Beautiful Jamaica boasts an array of indigenous plants and wildlife which are considered to be among its most prized natural treasures. This biodiversity is supported by the island’s tropical climate which averages a year round temperature of 85 degrees. The diverse landscape of forests, rivers and marshlands also contribute to the island’s rich ecosystem.
Beautiful Jamaica is much more than Reggae, Parties, Sex, Dancehall, Clubs, Rum and Urban Kingston. It is also by far one of the most beautiful countries on the planet. Outside the confines of the all inclusive hotels, Jamaica is a vacation paradise like no other. These galleries are for anyone thinking about a holiday in Jamaica . It is also for anyone who can’t go to Jamaica but wishes they could.
Jamaican music has had a thoroughly disproportionate effect on the rest of the world – an astonishing achievement for a tiny Caribbean island which has a population of just three million people. Spearheaded by the popularity of reggae and the figurehead of Bob Marley, its reverberating rhythms have found a resonance with a diverse international audience. This newly updated edition of Reggae Explosion charts the course of this extraordinary cultural revolution.
From the earliest emergence in the 1950s of the fiercely competitive sound systems fighting sonic battles in downtown Kingston the story of Jamaican music is traced through ska, the birth of reggae, dub, roots reggae and the impact of Bob Marley to the new, harder-edged developments that have emerged in the last twenty years, including dancehall, ragga and jungle.
Reggae Explosion contains many unpublished transcripts of interviews with key figures like Lee ‘Scratch” Perry and Prince Buster introduce the authentic voices of reggae history to Reggae Explosion – which blends deeply researched facts and rare images to create not only a sense of the pulse of the music, but also the contrasts of poverty, humour, desperation and joie de vivre that typify both the island of Jamaica and its music.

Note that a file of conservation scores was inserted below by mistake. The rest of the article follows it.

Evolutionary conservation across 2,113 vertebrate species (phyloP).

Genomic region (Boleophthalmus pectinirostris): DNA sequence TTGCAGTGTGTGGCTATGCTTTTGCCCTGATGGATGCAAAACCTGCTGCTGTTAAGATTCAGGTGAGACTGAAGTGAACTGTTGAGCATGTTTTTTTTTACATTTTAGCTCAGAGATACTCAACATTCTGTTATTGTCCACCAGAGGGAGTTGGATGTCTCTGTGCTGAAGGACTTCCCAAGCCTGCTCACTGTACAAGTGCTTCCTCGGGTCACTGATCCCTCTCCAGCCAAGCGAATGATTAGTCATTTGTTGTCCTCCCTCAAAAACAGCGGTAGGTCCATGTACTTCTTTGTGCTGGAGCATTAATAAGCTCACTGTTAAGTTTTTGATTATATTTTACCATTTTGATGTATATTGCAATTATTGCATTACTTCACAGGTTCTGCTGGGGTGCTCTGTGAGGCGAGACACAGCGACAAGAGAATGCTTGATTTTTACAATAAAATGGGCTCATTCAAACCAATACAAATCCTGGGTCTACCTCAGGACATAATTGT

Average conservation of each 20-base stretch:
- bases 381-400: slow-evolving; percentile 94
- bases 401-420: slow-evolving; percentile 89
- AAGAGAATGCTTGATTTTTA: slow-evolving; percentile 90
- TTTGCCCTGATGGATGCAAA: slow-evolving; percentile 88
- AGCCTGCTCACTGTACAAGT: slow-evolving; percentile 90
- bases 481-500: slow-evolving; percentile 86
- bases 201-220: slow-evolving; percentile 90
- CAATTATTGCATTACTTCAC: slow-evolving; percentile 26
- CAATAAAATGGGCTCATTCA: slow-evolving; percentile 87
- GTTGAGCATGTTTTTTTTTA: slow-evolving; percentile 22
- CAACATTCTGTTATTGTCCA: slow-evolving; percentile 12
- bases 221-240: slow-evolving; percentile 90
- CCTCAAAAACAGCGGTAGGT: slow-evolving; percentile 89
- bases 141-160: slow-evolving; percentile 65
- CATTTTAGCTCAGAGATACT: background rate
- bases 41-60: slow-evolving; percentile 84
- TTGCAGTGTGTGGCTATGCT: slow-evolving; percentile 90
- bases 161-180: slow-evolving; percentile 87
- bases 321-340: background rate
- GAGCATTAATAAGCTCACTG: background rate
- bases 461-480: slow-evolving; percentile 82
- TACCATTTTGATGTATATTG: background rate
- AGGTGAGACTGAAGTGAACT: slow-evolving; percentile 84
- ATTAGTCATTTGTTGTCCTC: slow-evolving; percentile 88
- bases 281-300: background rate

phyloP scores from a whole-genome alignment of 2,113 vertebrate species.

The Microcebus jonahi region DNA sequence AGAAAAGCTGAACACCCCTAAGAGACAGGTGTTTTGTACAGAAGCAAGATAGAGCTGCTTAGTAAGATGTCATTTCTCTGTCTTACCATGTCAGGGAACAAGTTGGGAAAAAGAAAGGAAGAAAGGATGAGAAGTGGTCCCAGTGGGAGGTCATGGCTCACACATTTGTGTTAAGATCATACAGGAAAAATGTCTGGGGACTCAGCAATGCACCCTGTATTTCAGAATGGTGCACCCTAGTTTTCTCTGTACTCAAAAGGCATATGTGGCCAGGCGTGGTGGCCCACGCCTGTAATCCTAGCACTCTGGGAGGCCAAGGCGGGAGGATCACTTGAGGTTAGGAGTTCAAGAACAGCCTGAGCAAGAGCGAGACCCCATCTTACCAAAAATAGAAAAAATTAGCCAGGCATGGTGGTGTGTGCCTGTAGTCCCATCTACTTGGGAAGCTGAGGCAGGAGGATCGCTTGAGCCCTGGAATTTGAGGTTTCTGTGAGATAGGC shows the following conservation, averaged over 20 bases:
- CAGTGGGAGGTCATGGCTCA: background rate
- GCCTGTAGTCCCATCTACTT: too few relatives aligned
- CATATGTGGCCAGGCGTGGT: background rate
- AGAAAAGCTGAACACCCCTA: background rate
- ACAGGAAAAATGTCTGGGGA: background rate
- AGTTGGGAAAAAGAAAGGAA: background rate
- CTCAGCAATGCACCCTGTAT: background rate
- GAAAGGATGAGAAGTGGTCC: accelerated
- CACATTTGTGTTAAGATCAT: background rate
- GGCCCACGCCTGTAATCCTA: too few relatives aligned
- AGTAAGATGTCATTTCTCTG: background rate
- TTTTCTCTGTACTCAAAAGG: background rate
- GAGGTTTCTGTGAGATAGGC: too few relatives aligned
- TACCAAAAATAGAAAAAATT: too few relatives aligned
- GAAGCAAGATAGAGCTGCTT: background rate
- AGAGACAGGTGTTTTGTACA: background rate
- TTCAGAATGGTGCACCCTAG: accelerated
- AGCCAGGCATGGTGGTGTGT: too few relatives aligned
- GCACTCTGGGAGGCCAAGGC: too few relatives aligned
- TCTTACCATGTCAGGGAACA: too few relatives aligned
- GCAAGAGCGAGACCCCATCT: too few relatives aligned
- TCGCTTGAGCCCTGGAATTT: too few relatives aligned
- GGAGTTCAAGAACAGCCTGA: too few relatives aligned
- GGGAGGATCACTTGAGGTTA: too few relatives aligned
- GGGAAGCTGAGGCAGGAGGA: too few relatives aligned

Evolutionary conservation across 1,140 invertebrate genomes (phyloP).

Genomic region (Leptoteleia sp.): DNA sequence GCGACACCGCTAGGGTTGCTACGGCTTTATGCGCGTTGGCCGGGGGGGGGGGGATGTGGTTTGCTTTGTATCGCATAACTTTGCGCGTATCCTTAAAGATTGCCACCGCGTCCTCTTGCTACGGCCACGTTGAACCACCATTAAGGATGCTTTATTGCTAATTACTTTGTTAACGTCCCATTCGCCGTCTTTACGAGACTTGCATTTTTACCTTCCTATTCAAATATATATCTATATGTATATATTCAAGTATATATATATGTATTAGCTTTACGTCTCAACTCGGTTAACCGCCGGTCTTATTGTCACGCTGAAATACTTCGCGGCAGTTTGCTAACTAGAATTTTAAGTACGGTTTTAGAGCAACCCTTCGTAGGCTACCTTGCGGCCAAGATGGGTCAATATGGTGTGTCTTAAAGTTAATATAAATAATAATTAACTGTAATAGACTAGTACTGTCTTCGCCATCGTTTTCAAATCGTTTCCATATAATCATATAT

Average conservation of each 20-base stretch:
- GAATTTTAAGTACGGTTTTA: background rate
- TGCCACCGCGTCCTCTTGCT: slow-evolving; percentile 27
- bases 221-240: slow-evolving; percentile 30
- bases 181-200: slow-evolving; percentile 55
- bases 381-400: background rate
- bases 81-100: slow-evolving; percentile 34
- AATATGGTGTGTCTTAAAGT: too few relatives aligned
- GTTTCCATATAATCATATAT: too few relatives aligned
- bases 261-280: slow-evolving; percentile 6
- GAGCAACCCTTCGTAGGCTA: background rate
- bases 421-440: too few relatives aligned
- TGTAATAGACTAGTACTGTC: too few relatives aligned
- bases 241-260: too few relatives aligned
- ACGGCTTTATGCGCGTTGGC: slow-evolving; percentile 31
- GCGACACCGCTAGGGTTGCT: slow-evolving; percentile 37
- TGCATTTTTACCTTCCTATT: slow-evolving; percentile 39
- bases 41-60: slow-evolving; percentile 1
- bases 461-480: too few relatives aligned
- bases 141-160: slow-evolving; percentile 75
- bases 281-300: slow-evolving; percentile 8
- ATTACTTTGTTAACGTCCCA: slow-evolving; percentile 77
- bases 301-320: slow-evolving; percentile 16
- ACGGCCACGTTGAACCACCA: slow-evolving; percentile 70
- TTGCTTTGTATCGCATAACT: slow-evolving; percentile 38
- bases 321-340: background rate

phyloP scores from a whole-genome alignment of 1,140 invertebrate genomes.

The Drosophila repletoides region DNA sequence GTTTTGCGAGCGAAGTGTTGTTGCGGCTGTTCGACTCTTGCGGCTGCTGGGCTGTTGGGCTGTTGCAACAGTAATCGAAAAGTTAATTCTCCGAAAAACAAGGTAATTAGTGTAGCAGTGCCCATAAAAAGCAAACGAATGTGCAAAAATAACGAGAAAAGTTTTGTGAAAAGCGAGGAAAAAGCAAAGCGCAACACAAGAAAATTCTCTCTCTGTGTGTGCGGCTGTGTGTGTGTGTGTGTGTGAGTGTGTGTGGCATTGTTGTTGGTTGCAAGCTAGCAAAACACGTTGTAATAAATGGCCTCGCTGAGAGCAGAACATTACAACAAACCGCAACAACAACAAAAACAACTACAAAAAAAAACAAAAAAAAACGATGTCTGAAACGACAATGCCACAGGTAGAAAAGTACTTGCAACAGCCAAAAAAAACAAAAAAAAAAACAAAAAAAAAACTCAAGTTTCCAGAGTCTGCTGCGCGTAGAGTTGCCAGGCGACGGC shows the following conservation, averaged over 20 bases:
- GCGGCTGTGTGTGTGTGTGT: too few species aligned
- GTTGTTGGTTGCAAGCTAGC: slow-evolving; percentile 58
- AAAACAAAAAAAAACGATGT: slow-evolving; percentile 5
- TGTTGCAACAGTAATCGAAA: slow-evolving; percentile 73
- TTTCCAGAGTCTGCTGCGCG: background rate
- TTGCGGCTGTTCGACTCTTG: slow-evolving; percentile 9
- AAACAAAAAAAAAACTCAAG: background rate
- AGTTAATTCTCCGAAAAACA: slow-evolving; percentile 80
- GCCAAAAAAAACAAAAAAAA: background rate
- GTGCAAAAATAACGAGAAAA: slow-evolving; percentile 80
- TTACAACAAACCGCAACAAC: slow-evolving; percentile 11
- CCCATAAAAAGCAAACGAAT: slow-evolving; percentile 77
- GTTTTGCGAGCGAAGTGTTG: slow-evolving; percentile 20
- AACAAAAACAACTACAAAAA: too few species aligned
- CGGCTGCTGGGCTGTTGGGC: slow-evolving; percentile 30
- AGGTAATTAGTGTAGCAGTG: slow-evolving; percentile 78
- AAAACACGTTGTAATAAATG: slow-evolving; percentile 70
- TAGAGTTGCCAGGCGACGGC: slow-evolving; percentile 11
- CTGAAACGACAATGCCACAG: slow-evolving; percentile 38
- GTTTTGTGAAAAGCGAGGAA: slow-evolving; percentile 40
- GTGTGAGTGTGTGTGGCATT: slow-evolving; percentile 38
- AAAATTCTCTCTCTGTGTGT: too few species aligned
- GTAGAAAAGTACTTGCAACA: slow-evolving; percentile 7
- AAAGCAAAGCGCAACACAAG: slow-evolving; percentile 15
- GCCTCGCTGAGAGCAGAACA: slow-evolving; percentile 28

Reggae Explosion started life in the summer of 2000 as a heated argument. Should the project be called ReggaeXplosion or more accurately Reggae Explosion. ReggaeXplosion ( all one word ) won the day, but it didn’t last .. by the time the USA version of the book was published the name reverted to Reggae Explosion. The project was to be a book and an exhibition. On Friday 29th September 2001 ReggaeXplosion opened with with a launch party down in the brick passages and catacombs under The Roundhouse – Camden. All of London seemed to be there and one could imagine their numbers expanded by hippies still vainly trying to find their way out of the labyrinth since back in the Sixties. The visuals are set up on the raw brick passages which radiate like spokes from the building’s central space or, a welcome touch for contributors to this site, on panels of zinc fence and corrugated iron. Rootical rub a dub sounds were provided by the Mighty Tip-A-Tone Hi-Fi to a crowd well lubricated with free Appleton Gold rum punch and Carib beer. Among the heaving mass of thirsty reggae fans jostling at the bar were spotted Mark Lamarr the radio DJ, members of Aswad, Tricky the DJ and Massive Attack associate, Gaz Mayall of Gaz’ Rockin’ Blues and all the usual reggae suspects.
Then in 2003 the exhibition was expanded and moved to Ocho Rios Jamaica where it became the ReggaeXplosion Museum ..
The Reggae Explosion exhibition was a major reggae event and a model of how to present reggae to a larger audience. What comes across strongly is the range and diversity of the reggae experience and how much has been accomplished in fifty years by one small island. A ’50 years of cultural firestorm’.
BABYLON ON A THIN WIRE “Once upon a time in Jamaica”